Now is a “once in a generation opportunity” to reform our “out of date” exams system, Sir Peter Lampl has said.
Writing in The Independent, the founder and chair of the Sutton Trust education charity said it was time to “reject the brakes on progress” that had so far hindered previous attempts to adopt a broader baccalaureate-style system to replace GCSEs and A-levels.
He went on to say that after two summers with exams “going up in smoke”, it would be difficult to return to normality.
He wrote: “It is, frankly, extraordinary, if one stops to think about it, that two summers of GCSEs and A-levels have simply gone up in smoke as a result of Covid-19.
“As recently as 12 months ago such an idea would have been unimaginable, and many are no doubt horrified that such action was ever allowed to happen, but now we must turn our minds to what next.
“Many will assume that if the vaccine sees off the worst of the pandemic then GCSEs and A-levels will simply be reinstated from the summer of 2022. But I’m not so sure.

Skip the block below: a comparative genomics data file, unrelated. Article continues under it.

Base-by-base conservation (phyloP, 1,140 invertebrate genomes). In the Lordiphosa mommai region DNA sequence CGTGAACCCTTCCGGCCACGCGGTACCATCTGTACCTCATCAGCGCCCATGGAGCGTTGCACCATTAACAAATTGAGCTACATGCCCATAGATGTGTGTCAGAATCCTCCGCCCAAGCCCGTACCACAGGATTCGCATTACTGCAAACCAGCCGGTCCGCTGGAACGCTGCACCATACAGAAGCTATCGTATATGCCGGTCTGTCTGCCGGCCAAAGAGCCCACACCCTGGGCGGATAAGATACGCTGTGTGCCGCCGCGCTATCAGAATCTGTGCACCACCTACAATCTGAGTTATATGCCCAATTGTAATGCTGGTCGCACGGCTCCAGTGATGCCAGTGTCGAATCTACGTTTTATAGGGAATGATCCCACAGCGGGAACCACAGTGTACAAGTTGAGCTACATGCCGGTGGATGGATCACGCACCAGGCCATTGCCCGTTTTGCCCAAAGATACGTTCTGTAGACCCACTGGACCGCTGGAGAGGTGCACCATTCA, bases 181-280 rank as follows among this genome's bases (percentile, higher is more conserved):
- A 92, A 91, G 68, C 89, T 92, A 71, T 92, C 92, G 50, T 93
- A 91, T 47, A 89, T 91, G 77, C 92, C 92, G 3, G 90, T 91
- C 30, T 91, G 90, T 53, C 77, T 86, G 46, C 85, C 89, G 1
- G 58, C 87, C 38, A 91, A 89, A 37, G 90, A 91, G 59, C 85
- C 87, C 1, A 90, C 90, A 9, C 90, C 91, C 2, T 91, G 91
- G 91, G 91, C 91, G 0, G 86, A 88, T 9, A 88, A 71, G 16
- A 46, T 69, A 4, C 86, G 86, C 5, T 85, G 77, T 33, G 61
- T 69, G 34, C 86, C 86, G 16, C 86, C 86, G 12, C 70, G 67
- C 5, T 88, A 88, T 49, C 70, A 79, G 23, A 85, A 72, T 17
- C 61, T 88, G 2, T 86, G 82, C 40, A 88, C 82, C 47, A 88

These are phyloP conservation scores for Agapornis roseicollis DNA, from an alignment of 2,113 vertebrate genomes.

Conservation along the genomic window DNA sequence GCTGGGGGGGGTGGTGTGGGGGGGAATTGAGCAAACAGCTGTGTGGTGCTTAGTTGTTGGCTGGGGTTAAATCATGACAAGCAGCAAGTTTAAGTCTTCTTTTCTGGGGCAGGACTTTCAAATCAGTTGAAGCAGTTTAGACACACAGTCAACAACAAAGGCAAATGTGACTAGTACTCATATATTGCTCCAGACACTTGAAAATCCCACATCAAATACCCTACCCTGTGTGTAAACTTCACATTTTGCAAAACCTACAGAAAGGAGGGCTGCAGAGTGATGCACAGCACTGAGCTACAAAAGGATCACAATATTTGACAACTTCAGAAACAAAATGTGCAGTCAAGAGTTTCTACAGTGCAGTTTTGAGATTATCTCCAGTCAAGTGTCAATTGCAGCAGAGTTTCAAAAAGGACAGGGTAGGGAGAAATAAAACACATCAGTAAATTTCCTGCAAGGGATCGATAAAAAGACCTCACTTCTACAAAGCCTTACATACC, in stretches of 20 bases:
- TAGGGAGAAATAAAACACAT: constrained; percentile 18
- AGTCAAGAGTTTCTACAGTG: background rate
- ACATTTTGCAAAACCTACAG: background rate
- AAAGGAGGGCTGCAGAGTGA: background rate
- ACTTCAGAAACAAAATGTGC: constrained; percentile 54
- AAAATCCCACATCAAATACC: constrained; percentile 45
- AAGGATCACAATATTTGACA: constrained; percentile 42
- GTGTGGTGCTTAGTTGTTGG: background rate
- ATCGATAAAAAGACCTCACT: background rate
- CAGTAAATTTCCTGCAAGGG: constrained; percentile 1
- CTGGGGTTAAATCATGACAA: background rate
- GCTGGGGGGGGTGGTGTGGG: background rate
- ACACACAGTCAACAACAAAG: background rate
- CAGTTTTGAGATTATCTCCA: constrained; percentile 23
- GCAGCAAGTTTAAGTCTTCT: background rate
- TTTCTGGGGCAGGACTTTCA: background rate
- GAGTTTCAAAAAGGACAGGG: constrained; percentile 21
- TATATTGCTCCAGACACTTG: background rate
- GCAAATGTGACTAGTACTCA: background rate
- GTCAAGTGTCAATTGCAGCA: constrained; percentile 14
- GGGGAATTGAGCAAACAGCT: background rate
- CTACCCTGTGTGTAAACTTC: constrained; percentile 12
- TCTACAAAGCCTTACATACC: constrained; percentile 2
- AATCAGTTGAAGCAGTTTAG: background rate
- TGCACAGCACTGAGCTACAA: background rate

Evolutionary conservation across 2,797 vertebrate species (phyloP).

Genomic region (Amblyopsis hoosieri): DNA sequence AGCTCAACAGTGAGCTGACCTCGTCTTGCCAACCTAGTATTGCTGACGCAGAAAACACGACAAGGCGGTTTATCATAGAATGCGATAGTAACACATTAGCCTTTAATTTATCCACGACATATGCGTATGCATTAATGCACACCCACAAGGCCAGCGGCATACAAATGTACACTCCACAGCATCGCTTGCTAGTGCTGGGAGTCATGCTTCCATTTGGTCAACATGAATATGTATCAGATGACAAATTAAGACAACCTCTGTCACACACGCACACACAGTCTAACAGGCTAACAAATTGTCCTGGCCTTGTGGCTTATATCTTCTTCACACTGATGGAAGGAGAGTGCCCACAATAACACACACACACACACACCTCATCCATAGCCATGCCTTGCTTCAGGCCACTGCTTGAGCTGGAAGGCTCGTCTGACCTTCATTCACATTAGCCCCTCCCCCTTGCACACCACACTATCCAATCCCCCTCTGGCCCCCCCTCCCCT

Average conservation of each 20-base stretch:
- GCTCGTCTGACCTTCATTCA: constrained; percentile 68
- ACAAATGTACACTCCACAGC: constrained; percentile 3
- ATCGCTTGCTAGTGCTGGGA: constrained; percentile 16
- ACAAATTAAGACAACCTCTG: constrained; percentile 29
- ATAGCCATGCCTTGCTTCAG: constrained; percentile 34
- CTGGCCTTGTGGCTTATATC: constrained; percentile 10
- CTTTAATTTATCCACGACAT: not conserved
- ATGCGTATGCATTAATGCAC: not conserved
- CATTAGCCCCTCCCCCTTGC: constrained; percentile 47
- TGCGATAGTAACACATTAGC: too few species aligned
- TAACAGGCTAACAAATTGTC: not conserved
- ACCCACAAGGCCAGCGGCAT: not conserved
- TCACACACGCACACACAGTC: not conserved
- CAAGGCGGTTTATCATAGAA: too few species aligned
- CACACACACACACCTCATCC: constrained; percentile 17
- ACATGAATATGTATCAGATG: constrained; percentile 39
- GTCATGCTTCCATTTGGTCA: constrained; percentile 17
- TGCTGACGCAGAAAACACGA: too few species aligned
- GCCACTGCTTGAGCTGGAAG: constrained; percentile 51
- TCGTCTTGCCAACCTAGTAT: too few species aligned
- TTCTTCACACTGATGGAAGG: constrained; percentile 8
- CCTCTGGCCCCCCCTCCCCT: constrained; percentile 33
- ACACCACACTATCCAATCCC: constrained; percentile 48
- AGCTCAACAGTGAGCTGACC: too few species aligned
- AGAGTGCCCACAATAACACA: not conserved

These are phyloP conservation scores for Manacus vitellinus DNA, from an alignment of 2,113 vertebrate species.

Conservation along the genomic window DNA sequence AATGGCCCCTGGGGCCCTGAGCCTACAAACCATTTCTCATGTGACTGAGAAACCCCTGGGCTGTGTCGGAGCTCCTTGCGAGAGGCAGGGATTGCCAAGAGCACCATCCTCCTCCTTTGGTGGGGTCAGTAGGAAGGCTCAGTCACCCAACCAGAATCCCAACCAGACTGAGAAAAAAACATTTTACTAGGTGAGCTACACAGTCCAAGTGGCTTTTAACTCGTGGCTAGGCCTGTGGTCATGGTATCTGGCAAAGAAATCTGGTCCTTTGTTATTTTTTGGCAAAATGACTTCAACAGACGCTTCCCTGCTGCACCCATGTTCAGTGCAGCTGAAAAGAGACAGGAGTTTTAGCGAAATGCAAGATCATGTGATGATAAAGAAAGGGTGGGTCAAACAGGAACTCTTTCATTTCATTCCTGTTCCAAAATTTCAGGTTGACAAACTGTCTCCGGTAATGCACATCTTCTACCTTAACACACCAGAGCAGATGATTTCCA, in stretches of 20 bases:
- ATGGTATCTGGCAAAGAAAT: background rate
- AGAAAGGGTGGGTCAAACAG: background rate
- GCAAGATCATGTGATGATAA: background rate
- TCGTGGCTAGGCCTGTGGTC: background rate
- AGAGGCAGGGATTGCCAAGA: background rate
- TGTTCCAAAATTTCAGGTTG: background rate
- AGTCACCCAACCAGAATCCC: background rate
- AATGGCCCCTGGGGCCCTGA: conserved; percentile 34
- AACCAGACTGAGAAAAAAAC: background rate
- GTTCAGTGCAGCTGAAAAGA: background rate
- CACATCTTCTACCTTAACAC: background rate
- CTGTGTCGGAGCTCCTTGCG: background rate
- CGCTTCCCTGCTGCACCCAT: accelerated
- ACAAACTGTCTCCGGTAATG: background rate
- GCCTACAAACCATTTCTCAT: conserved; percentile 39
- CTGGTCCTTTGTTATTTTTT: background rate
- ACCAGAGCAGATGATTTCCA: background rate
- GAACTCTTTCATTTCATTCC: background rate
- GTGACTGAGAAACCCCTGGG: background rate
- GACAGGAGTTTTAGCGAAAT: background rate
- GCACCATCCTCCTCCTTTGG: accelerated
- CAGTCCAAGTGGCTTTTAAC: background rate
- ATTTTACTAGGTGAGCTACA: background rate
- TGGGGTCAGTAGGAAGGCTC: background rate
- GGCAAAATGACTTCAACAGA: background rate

“Such a move is much easier said than done, for two very different reasons. Firstly, it will be very hard technically: the distribution of grades, as was, had a dependency on using previous cohorts’ results, and the absence of two sets of data will make any reinstatement problematic.
“Secondly, many among the year group facing the prospect of the return to GCSEs and A-levels will no doubt, and with good reason, plead that such a move would be unfair to their prospects, not least of all because they too will have missed out on significant chunks of schooling. And that’s even before you consider the consequences for this cohort of any attempt to put the huge grade inflation genie back into the bottle.”
He wrote: “It is frankly daft that young people pick, as early as 15, just one subject to study through a three- or four-year university degree, a decision with major repercussions for the rest of their lives.”